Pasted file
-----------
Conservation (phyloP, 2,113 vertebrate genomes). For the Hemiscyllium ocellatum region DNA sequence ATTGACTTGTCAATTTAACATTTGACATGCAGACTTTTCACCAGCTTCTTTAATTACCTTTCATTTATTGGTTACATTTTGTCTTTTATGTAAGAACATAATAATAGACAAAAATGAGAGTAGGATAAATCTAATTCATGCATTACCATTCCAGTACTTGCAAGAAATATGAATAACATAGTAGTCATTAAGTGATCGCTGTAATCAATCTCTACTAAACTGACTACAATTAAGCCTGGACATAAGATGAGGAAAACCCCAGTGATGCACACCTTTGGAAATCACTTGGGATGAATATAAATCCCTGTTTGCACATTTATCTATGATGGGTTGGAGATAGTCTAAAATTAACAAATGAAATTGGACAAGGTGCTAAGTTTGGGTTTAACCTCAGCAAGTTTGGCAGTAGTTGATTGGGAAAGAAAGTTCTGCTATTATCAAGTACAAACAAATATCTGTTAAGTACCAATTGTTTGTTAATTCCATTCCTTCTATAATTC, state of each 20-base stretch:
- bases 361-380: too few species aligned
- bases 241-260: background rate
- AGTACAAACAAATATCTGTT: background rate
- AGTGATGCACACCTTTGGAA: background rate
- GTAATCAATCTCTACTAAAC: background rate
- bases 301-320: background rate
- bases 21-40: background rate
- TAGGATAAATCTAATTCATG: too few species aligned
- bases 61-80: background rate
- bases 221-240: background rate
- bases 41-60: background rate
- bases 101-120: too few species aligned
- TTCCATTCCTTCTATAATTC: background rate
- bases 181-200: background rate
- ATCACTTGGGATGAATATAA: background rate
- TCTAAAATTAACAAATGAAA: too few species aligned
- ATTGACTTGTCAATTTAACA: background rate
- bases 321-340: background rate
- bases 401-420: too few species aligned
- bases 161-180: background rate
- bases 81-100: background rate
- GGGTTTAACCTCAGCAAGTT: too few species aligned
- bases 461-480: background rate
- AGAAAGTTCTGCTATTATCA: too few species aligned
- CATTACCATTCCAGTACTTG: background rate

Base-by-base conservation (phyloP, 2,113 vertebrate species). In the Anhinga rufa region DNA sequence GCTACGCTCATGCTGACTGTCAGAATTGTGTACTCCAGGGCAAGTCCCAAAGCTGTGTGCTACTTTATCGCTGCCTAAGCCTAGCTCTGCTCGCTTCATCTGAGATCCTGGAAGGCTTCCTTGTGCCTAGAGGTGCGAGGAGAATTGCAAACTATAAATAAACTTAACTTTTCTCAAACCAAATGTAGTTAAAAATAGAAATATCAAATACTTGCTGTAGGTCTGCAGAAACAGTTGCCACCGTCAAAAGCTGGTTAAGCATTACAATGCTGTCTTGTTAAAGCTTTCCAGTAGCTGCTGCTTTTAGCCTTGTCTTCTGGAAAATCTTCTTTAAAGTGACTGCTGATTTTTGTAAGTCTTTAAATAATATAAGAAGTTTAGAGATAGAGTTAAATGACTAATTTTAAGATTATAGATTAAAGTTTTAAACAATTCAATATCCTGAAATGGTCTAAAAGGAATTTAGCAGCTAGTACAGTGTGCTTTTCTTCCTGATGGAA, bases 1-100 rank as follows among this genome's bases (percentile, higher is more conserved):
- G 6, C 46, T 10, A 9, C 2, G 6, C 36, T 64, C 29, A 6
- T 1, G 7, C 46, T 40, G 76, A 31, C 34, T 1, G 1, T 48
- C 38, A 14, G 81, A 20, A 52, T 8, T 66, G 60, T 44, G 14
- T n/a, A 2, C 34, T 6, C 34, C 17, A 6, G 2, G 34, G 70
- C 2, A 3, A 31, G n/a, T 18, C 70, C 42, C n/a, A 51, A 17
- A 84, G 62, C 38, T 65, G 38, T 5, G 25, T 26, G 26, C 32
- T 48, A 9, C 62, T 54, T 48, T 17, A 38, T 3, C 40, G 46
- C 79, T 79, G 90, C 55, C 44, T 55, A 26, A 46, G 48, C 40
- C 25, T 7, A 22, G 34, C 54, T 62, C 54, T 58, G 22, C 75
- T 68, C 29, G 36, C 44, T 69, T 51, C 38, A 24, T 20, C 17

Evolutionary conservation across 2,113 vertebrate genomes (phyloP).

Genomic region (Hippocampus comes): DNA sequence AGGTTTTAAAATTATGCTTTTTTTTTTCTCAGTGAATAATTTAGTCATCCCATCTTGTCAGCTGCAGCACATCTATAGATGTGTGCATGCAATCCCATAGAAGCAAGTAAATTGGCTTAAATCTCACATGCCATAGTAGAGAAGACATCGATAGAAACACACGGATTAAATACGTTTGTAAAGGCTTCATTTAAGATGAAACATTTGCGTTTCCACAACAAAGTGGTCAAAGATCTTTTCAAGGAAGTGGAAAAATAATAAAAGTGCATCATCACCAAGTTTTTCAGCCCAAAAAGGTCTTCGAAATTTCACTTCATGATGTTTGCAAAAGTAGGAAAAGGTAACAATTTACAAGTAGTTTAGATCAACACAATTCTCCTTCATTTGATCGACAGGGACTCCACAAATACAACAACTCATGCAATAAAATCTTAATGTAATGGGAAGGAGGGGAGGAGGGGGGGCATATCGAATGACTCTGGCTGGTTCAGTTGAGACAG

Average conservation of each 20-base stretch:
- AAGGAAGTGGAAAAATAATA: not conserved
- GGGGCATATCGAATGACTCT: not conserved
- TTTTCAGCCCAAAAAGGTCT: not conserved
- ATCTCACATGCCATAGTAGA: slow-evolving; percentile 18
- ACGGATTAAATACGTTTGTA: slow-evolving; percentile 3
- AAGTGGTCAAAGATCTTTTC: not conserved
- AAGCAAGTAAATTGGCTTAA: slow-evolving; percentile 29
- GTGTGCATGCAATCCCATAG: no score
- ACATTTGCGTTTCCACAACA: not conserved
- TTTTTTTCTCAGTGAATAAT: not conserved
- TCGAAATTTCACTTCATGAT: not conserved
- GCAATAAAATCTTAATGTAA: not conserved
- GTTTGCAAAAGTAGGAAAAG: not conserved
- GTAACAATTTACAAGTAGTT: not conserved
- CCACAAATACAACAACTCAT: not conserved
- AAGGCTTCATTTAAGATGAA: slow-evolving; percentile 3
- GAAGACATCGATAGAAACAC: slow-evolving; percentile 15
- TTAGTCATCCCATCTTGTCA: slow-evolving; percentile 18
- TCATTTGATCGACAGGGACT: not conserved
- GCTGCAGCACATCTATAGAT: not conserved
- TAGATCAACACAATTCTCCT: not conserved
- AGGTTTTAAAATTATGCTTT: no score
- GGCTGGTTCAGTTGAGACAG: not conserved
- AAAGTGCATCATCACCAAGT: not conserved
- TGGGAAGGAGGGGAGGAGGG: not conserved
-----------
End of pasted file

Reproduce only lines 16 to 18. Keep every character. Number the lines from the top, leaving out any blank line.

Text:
- ATCACTTGGGATGAATATAA: background rate
- TCTAAAATTAACAAATGAAA: too few species aligned
- ATTGACTTGTCAATTTAACA: background rate